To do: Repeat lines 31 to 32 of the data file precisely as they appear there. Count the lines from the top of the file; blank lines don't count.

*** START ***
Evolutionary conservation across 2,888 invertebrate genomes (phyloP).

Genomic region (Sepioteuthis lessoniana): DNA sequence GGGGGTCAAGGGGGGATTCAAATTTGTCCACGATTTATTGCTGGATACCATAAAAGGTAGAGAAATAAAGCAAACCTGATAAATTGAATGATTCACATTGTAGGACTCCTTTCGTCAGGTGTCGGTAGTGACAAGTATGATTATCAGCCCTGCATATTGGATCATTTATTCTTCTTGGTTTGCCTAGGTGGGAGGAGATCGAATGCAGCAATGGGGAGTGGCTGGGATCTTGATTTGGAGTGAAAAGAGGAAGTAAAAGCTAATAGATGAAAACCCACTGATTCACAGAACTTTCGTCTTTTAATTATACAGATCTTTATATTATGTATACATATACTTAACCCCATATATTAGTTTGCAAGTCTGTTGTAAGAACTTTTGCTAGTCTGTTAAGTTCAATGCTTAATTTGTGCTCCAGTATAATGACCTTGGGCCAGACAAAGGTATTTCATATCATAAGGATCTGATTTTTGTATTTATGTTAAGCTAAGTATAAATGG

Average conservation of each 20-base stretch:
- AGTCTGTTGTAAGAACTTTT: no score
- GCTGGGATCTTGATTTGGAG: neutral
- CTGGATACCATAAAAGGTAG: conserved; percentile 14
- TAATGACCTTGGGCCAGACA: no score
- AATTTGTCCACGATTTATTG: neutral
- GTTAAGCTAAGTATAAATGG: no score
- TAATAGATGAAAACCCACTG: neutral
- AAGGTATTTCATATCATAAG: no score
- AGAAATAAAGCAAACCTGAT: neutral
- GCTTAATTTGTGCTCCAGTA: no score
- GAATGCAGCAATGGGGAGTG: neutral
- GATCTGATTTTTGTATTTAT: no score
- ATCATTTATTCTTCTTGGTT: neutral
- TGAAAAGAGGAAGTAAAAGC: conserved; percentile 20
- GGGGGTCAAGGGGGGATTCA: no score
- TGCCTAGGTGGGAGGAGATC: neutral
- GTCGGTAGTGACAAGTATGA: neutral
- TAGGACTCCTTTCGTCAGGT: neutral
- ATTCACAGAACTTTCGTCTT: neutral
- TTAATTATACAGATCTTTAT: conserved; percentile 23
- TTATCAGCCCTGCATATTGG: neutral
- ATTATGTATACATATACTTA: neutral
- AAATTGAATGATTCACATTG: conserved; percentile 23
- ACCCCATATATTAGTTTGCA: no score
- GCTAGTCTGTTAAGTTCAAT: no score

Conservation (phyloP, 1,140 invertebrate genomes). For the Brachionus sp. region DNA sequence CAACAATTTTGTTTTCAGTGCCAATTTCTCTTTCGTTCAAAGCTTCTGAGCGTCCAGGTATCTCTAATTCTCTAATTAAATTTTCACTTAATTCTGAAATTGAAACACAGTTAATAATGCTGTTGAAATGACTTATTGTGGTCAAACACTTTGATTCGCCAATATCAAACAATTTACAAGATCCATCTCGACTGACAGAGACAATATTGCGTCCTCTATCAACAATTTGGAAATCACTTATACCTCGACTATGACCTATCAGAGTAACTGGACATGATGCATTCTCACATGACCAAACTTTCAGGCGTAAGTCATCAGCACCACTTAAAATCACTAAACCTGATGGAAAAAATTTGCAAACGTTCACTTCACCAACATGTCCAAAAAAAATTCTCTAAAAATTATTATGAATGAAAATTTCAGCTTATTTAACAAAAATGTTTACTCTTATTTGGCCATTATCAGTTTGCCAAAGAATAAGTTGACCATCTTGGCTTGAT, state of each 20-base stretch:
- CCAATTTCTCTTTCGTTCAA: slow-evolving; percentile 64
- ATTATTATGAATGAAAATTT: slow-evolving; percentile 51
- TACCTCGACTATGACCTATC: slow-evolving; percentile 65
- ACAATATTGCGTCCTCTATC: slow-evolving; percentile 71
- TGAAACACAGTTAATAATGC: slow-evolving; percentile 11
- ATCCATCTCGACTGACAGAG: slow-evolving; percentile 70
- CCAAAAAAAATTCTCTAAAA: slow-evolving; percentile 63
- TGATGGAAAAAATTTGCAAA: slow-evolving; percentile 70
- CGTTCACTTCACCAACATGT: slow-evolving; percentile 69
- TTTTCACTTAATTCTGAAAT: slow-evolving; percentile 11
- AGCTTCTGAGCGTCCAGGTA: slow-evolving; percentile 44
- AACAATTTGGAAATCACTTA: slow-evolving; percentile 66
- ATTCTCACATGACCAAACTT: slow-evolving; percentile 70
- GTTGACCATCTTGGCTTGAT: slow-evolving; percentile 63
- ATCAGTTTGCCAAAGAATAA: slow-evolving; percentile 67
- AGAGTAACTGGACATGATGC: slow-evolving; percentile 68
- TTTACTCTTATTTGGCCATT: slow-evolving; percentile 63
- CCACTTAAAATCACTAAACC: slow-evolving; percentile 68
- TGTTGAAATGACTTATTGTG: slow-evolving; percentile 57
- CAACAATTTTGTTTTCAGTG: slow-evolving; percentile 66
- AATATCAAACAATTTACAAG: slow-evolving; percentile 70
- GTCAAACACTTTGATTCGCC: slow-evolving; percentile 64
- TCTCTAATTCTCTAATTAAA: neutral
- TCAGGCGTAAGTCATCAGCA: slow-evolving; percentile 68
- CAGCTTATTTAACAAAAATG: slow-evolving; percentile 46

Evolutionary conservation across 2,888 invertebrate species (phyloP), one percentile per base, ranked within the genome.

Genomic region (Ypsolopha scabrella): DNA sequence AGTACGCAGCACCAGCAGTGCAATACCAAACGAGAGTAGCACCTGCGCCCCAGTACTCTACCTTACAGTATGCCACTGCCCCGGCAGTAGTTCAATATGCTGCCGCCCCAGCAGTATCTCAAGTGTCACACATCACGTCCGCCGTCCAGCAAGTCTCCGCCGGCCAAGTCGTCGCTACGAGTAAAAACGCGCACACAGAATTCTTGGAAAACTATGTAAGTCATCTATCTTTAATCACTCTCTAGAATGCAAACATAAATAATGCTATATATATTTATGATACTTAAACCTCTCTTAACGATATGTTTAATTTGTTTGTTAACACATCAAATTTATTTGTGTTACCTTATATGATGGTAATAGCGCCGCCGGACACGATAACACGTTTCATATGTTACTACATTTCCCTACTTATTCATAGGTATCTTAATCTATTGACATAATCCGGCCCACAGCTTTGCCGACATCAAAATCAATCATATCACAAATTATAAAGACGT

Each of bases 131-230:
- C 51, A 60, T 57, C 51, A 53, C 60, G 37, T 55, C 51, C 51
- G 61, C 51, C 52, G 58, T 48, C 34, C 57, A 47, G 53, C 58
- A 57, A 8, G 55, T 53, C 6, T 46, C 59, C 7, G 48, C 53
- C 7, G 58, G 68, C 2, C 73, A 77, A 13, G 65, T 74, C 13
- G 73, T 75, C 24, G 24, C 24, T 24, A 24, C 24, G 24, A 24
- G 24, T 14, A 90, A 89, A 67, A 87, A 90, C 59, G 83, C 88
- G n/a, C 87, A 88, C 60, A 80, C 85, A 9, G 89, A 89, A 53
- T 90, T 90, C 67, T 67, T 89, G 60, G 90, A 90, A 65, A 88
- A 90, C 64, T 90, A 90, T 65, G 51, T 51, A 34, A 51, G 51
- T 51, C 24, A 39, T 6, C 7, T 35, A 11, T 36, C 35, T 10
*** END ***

- ATTATTATGAATGAAAATTT: slow-evolving; percentile 51
- TACCTCGACTATGACCTATC: slow-evolving; percentile 65